Modular construction elements (roof, walls, and interior/exterior finishes) are built and assembled in a factory and then erected on site. Stick-built construction comprises a more typical construction process where all building elements are erected on site. Due to the nature of public school construction, a school district can save on prevailing wage costs if elements are constructed in a factory.  This is the reason modular construction is traditionally 25-30% less expensive. Both construction methodologies are permanent in nature and have similar life expectancies, however, there are limitations to the design of modular buildings due to what can be manufactured in the factory and shipped to the site.

  16. Will the existing elective and special education classrooms be included as part of the modernization or modular construction process?
    Yes, it is anticipated that the same classroom facilities currently offered at Sowers MS, will be part of the modernization and new construction options.

  17. Will outdoor seating/social spaces be added as part of the modernization or modular construction process?  
    Yes, outdoor seating for the purposes of socialization and learning will be part of the courtyard formed by the new gym and STEM lab as well as outside the “mall” areas in the modernization option.

  18. Where will the bus yard be located if it is included in the modernization process?
    The modernization and new construction option feature a separate fenced bus yard on the northwest section of the property closest to Indianapolis Avenue.

  19. What structural safety enhancements will be made if the modernization option is implemented? 
    It is anticipated that the foundation piers, concrete slab, and “roof to wall” connections will all be seismically enhanced in the modernization option, thus providing a full seismic retrofit of the existing building to the current seismic code.

  20. What are the timelines associated with both options?
    Both options have a final occupancy anticipated in August 2024, however, each option has phases.  For more information on the timeline for each phase, please refer to the options presented as part of the September 21 Study Session.

  21. What are the costs associated with both options?
    The estimated costs of the project options are as follows:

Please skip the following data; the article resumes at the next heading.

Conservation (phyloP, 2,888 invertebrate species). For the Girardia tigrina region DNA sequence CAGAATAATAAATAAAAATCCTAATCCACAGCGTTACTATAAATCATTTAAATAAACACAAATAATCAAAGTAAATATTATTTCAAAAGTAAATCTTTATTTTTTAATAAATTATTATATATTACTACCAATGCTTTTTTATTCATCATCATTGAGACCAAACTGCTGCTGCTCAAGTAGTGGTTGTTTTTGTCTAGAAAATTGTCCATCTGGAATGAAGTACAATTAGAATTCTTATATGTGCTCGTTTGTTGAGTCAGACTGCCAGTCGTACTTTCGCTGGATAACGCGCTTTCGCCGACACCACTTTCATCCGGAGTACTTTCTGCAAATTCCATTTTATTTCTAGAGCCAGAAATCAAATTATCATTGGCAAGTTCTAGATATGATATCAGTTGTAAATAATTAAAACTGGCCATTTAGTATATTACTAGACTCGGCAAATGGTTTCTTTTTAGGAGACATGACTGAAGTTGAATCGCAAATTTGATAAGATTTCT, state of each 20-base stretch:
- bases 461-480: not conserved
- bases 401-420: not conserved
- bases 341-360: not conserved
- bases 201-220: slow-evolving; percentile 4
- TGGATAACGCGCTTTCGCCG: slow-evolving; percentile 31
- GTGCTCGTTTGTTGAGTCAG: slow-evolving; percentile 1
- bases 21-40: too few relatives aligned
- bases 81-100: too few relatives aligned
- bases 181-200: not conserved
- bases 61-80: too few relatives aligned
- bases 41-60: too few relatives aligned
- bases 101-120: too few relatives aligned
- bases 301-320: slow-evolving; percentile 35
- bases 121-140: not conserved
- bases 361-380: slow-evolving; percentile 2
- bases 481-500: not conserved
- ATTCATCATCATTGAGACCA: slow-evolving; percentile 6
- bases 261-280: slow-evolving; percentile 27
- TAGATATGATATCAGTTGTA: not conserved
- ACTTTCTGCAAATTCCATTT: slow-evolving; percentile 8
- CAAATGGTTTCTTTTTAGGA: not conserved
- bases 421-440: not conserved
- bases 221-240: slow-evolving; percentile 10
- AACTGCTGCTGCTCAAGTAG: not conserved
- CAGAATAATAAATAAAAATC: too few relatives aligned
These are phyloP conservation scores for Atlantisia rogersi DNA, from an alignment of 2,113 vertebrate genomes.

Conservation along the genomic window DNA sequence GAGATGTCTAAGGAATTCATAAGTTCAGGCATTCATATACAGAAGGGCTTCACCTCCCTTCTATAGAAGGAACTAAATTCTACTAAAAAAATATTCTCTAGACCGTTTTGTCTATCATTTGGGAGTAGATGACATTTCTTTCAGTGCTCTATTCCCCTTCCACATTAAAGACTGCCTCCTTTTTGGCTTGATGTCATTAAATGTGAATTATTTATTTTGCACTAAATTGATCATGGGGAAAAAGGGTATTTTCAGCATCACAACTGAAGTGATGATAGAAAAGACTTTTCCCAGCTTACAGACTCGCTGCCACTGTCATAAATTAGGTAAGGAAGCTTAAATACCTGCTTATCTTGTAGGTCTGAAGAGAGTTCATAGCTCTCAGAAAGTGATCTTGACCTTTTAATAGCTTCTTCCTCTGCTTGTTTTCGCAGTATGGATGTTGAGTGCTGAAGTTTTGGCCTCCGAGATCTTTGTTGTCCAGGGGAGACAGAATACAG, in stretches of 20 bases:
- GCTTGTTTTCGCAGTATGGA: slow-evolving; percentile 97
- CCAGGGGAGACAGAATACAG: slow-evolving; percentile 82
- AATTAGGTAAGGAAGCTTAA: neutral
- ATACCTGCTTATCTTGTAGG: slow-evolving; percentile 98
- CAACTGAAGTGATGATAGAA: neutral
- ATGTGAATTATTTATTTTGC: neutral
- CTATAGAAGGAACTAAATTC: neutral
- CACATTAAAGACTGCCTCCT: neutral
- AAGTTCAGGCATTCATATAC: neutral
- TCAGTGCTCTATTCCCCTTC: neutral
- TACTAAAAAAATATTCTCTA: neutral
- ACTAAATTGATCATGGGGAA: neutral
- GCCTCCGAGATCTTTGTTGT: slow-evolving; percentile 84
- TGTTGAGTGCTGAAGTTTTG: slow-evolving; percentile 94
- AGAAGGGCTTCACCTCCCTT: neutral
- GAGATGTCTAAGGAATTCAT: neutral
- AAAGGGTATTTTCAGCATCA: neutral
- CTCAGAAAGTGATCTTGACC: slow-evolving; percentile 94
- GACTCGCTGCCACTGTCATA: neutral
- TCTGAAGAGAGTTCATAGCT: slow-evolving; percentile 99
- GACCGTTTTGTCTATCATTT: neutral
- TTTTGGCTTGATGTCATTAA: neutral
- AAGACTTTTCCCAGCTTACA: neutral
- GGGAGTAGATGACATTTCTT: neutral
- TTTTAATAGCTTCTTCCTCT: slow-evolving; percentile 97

Modernization Option ~$67.5M total project cost
    New Construction Option ~$72.7M total project cost
    Please refer to the options presented as part of the September 21 Study Session for further information regarding costs.

  22. Will stakeholders have an opportunity to offer input on the design plan?
    The Board has held numerous study sessions, conducted public information sessions on June 17 and September 21, and conducted a Thoughtexchange to gather input on preferences in the design of modernization and modular reconstruction in June 2021.  Members of the public who reviewed the options presented as part of the September 21 Study Session and would like to provide input can contact the Board or submit public comments prior to the Board's consideration of a decision on October 19.  The designs are conceptual at this point and regardless of the decision to modernize or rebuild, the Board will consider approval of specific designs at a later date.

  23. Is there any chance the Gisler site sale will fall through and we can keep this property and move our students there?
    At this time, the sale is on track to close escrow in May of 2022.  However, the buyer could extend escrow one year to May 2023.  The District could explore alternative options if that deadline is not met. 

  24. Will the district consider long-term benefits over short-term costs/disruptions?
    This is a decision that will be considered by the Board of Trustees at the October 19, 2021 meeting after careful consideration of the options presented at the September 21 Study Session.

  25. Will the district decide between the options based more on cost? Or better value even if it is more costly?
    This is a decision that will be considered by the Board of Trustees at the October 19, 2021 meeting after careful consideration of the options presented at the September 21 Study Session.